Over the past several years, research has shown that children with language impairment often have increased social difficulties. The purpose of this study was to take a closer look at the relationship between language ability and emotion understanding by examining the recognition of facial expressions in children with specific language impairment (SLI) and their typically developing peers. As such, this study is a follow-up investigation of the work done by Spackman, Fujiki, Brinton, Nelson, & Allen (2006). Children with SLI and their age- and gender-matched peers were asked to identify the following six facial expressions of emotion in a language-minimal manner: happiness, anger, fear, surprise, sadness, and disgust. Group performance was then compared for each of the emotions examined. This study found significant differences between the groups (SLI vs. typical), with the children without language impairment performing better than those with SLI. There was also a significant difference found for emotion, indicating that some emotions were identified more correctly than others. No significant effects were found for gender, nor were any interaction effects between variables found.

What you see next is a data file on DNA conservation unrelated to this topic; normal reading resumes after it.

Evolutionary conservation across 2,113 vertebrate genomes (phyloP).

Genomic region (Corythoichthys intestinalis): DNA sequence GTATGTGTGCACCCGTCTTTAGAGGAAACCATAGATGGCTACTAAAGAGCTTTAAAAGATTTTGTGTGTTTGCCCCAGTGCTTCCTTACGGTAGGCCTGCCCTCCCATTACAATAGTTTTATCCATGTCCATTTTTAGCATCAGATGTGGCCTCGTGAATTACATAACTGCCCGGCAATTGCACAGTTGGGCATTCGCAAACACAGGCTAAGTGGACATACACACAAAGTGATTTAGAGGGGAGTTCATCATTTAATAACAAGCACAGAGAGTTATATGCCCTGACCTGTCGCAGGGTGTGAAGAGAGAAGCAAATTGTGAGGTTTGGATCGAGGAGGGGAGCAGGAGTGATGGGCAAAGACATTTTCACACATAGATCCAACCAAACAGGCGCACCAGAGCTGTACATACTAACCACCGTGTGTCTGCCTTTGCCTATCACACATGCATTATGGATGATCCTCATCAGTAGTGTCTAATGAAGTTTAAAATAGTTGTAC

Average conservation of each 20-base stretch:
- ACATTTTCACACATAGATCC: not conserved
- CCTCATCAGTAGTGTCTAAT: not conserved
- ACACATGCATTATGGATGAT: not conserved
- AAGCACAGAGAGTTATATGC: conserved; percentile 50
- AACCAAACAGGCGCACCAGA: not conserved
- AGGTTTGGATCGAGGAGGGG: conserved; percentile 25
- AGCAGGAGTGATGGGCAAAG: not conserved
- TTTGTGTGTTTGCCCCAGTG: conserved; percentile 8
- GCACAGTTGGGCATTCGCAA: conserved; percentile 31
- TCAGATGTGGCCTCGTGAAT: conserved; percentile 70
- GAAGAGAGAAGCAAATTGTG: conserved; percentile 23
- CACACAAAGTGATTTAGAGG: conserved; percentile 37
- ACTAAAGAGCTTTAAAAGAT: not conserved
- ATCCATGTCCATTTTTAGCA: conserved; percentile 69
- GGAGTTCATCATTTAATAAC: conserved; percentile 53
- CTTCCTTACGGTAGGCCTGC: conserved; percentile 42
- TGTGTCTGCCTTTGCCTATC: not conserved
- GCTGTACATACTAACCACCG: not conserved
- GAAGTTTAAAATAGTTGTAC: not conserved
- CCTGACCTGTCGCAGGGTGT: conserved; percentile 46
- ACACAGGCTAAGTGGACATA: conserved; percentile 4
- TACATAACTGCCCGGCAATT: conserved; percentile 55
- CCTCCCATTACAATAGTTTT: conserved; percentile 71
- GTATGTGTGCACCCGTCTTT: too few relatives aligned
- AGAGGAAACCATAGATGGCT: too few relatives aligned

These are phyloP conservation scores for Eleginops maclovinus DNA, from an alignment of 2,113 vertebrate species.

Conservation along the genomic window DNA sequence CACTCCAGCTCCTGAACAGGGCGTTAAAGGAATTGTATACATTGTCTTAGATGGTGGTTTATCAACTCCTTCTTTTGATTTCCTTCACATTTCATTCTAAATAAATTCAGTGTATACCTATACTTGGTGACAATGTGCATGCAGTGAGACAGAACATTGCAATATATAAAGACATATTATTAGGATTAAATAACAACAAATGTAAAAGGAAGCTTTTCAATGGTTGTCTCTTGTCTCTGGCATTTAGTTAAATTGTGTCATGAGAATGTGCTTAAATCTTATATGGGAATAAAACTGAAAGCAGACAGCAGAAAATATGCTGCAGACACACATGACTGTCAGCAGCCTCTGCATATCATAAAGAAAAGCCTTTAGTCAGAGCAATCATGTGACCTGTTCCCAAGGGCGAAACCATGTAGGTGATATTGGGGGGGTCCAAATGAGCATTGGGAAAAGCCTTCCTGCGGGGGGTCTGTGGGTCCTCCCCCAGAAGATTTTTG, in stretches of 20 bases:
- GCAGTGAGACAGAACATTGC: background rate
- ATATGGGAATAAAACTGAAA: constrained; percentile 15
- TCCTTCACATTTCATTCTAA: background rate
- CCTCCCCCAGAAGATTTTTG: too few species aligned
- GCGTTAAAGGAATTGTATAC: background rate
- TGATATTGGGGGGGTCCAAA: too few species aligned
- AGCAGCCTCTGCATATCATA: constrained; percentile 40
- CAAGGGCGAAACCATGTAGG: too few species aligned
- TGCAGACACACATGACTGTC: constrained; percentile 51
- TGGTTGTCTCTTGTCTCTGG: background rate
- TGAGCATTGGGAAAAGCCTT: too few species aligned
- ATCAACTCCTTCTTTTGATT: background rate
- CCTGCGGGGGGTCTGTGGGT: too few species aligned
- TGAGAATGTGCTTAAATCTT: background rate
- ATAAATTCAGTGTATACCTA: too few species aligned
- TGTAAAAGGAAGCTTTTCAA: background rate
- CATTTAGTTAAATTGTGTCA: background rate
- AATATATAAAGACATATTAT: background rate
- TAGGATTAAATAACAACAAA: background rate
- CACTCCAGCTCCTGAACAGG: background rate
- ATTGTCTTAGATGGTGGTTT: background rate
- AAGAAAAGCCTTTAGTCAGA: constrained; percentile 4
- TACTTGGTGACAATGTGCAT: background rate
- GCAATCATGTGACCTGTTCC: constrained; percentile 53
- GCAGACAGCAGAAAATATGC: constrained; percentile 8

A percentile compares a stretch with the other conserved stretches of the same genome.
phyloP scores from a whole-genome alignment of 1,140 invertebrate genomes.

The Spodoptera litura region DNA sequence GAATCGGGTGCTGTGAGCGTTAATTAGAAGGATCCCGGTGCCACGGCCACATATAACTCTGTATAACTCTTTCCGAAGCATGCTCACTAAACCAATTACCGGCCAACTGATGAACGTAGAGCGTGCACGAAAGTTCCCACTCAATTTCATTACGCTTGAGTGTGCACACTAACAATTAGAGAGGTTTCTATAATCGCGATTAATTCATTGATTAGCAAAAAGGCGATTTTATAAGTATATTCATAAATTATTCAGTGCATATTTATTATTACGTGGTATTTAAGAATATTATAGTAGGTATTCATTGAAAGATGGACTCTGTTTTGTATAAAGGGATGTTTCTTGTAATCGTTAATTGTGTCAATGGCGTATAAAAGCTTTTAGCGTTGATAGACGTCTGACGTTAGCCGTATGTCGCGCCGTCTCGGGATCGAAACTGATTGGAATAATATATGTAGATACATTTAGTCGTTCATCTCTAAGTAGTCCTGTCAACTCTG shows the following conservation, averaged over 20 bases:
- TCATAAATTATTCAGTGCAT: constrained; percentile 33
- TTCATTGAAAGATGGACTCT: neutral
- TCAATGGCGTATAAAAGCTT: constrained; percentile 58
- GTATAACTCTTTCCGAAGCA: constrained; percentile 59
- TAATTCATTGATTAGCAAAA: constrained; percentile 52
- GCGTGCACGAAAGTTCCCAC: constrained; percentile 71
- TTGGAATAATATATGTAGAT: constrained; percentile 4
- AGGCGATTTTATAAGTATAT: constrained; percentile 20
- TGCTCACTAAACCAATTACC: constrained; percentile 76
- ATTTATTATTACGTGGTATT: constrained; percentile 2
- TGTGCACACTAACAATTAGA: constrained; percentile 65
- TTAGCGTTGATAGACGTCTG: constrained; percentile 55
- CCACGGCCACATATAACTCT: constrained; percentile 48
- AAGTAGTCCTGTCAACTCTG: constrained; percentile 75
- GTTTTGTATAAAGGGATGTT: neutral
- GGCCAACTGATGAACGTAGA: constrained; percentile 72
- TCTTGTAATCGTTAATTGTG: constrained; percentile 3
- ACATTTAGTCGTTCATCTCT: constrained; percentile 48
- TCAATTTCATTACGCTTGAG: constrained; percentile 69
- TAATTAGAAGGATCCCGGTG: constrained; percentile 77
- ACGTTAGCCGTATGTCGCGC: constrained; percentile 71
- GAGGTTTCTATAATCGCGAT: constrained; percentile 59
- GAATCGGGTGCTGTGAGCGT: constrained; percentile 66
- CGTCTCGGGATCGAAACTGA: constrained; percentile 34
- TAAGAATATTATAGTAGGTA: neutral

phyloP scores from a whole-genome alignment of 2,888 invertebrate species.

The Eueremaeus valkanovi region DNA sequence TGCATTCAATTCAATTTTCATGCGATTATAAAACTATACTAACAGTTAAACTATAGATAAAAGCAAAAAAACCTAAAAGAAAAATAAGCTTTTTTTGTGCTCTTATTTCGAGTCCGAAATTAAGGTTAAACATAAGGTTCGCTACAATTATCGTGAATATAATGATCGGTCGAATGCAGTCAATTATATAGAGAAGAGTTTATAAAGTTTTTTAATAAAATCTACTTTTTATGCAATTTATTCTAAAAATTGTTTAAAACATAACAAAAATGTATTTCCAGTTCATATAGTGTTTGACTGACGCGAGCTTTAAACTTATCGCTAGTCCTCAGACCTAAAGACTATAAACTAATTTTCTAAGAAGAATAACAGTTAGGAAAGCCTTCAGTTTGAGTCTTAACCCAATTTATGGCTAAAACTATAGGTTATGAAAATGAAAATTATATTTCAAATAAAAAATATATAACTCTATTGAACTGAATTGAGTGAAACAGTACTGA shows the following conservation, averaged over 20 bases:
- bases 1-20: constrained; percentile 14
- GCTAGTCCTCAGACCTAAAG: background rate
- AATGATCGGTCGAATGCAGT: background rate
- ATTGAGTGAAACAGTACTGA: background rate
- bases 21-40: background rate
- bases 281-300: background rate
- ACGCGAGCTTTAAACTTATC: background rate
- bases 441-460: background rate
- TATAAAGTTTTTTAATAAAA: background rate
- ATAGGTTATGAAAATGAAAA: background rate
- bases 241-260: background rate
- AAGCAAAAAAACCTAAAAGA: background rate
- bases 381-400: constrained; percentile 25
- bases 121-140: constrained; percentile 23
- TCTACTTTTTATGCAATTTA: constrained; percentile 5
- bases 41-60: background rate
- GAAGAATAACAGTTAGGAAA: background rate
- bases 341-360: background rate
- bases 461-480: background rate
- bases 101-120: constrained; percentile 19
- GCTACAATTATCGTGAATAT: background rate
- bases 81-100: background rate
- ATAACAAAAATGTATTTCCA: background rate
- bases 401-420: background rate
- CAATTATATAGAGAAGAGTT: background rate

College and Department
David O. McKay School of Education; Communication Disorders
BYU ScholarsArchive Citation
Atwood, Kristen Diane, "Recognition of Facial Expressions of Six Emotions by Children with Specific Language Impairment" (2006). All Theses and Dissertations. 738.
language impairment, facial expressions, emotion